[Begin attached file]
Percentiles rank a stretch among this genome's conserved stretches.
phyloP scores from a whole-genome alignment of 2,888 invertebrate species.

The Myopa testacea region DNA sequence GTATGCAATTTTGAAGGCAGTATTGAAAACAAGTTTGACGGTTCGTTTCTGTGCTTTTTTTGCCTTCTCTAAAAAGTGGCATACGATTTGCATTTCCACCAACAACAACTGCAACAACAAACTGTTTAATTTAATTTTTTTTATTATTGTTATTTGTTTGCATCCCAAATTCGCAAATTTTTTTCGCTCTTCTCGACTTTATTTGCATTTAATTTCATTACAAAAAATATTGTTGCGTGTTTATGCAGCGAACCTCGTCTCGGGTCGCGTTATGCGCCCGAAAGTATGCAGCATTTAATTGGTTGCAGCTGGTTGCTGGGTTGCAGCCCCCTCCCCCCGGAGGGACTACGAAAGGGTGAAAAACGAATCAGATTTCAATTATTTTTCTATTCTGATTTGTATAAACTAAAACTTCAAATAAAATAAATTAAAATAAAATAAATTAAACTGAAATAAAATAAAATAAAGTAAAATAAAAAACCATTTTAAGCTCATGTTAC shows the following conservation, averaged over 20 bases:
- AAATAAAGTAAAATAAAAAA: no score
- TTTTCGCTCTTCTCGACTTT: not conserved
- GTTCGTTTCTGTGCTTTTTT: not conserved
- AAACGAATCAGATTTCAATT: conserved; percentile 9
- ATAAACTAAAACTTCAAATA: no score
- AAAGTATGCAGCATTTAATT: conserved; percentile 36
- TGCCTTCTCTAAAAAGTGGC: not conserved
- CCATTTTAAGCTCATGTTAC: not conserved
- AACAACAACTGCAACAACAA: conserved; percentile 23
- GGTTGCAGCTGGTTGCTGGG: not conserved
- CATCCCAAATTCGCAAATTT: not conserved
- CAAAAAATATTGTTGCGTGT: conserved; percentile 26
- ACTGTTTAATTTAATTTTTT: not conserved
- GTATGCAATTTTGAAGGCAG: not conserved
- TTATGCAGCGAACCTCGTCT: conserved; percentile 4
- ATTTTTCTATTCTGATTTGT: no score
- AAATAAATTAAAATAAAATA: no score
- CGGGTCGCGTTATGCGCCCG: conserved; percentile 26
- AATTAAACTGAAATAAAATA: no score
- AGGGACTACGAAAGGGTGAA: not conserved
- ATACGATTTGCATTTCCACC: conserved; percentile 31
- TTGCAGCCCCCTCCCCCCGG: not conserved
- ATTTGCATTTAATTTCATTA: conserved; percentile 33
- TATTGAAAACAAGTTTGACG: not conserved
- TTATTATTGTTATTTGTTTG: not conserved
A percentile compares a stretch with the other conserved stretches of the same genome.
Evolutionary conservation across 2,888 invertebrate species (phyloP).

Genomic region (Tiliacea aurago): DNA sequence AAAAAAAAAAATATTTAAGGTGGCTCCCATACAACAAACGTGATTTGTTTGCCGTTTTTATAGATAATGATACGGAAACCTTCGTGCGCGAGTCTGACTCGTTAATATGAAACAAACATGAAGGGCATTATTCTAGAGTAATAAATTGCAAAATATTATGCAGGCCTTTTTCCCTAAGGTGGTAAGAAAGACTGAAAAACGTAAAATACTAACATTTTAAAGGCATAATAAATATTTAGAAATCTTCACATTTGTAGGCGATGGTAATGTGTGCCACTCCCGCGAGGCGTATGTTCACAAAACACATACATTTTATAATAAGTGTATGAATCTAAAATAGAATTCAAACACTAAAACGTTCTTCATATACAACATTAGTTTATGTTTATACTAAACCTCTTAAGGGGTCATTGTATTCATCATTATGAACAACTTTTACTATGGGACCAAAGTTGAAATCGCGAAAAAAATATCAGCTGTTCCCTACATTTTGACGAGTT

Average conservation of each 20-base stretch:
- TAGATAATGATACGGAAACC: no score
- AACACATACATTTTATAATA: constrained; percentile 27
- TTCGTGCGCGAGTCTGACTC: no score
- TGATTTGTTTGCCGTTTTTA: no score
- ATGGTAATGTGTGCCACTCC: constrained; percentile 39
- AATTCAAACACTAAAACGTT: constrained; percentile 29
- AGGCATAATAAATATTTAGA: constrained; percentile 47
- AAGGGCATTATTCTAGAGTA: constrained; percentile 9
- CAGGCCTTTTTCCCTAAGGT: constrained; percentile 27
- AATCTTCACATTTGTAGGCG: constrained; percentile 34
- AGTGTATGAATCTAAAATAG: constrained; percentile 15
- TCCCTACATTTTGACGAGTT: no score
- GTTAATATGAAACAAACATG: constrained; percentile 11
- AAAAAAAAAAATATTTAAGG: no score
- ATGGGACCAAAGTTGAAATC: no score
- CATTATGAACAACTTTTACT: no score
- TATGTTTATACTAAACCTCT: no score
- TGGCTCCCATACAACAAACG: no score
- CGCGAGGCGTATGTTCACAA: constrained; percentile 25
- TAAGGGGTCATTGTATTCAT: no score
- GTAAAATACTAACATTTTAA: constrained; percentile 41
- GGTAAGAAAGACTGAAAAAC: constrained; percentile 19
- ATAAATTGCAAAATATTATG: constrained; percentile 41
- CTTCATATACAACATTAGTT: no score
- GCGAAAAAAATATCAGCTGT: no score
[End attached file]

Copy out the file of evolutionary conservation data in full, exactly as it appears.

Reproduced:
Percentiles rank a stretch among this genome's conserved stretches.
phyloP scores from a whole-genome alignment of 2,888 invertebrate species.

The Myopa testacea region DNA sequence GTATGCAATTTTGAAGGCAGTATTGAAAACAAGTTTGACGGTTCGTTTCTGTGCTTTTTTTGCCTTCTCTAAAAAGTGGCATACGATTTGCATTTCCACCAACAACAACTGCAACAACAAACTGTTTAATTTAATTTTTTTTATTATTGTTATTTGTTTGCATCCCAAATTCGCAAATTTTTTTCGCTCTTCTCGACTTTATTTGCATTTAATTTCATTACAAAAAATATTGTTGCGTGTTTATGCAGCGAACCTCGTCTCGGGTCGCGTTATGCGCCCGAAAGTATGCAGCATTTAATTGGTTGCAGCTGGTTGCTGGGTTGCAGCCCCCTCCCCCCGGAGGGACTACGAAAGGGTGAAAAACGAATCAGATTTCAATTATTTTTCTATTCTGATTTGTATAAACTAAAACTTCAAATAAAATAAATTAAAATAAAATAAATTAAACTGAAATAAAATAAAATAAAGTAAAATAAAAAACCATTTTAAGCTCATGTTAC shows the following conservation, averaged over 20 bases:
- AAATAAAGTAAAATAAAAAA: no score
- TTTTCGCTCTTCTCGACTTT: not conserved
- GTTCGTTTCTGTGCTTTTTT: not conserved
- AAACGAATCAGATTTCAATT: conserved; percentile 9
- ATAAACTAAAACTTCAAATA: no score
- AAAGTATGCAGCATTTAATT: conserved; percentile 36
- TGCCTTCTCTAAAAAGTGGC: not conserved
- CCATTTTAAGCTCATGTTAC: not conserved
- AACAACAACTGCAACAACAA: conserved; percentile 23
- GGTTGCAGCTGGTTGCTGGG: not conserved
- CATCCCAAATTCGCAAATTT: not conserved
- CAAAAAATATTGTTGCGTGT: conserved; percentile 26
- ACTGTTTAATTTAATTTTTT: not conserved
- GTATGCAATTTTGAAGGCAG: not conserved
- TTATGCAGCGAACCTCGTCT: conserved; percentile 4
- ATTTTTCTATTCTGATTTGT: no score
- AAATAAATTAAAATAAAATA: no score
- CGGGTCGCGTTATGCGCCCG: conserved; percentile 26
- AATTAAACTGAAATAAAATA: no score
- AGGGACTACGAAAGGGTGAA: not conserved
- ATACGATTTGCATTTCCACC: conserved; percentile 31
- TTGCAGCCCCCTCCCCCCGG: not conserved
- ATTTGCATTTAATTTCATTA: conserved; percentile 33
- TATTGAAAACAAGTTTGACG: not conserved
- TTATTATTGTTATTTGTTTG: not conserved
A percentile compares a stretch with the other conserved stretches of the same genome.
Evolutionary conservation across 2,888 invertebrate species (phyloP).

Genomic region (Tiliacea aurago): DNA sequence AAAAAAAAAAATATTTAAGGTGGCTCCCATACAACAAACGTGATTTGTTTGCCGTTTTTATAGATAATGATACGGAAACCTTCGTGCGCGAGTCTGACTCGTTAATATGAAACAAACATGAAGGGCATTATTCTAGAGTAATAAATTGCAAAATATTATGCAGGCCTTTTTCCCTAAGGTGGTAAGAAAGACTGAAAAACGTAAAATACTAACATTTTAAAGGCATAATAAATATTTAGAAATCTTCACATTTGTAGGCGATGGTAATGTGTGCCACTCCCGCGAGGCGTATGTTCACAAAACACATACATTTTATAATAAGTGTATGAATCTAAAATAGAATTCAAACACTAAAACGTTCTTCATATACAACATTAGTTTATGTTTATACTAAACCTCTTAAGGGGTCATTGTATTCATCATTATGAACAACTTTTACTATGGGACCAAAGTTGAAATCGCGAAAAAAATATCAGCTGTTCCCTACATTTTGACGAGTT

Average conservation of each 20-base stretch:
- TAGATAATGATACGGAAACC: no score
- AACACATACATTTTATAATA: constrained; percentile 27
- TTCGTGCGCGAGTCTGACTC: no score
- TGATTTGTTTGCCGTTTTTA: no score
- ATGGTAATGTGTGCCACTCC: constrained; percentile 39
- AATTCAAACACTAAAACGTT: constrained; percentile 29
- AGGCATAATAAATATTTAGA: constrained; percentile 47
- AAGGGCATTATTCTAGAGTA: constrained; percentile 9
- CAGGCCTTTTTCCCTAAGGT: constrained; percentile 27
- AATCTTCACATTTGTAGGCG: constrained; percentile 34
- AGTGTATGAATCTAAAATAG: constrained; percentile 15
- TCCCTACATTTTGACGAGTT: no score
- GTTAATATGAAACAAACATG: constrained; percentile 11
- AAAAAAAAAAATATTTAAGG: no score
- ATGGGACCAAAGTTGAAATC: no score
- CATTATGAACAACTTTTACT: no score
- TATGTTTATACTAAACCTCT: no score
- TGGCTCCCATACAACAAACG: no score
- CGCGAGGCGTATGTTCACAA: constrained; percentile 25
- TAAGGGGTCATTGTATTCAT: no score
- GTAAAATACTAACATTTTAA: constrained; percentile 41
- GGTAAGAAAGACTGAAAAAC: constrained; percentile 19
- ATAAATTGCAAAATATTATG: constrained; percentile 41
- CTTCATATACAACATTAGTT: no score
- GCGAAAAAAATATCAGCTGT: no score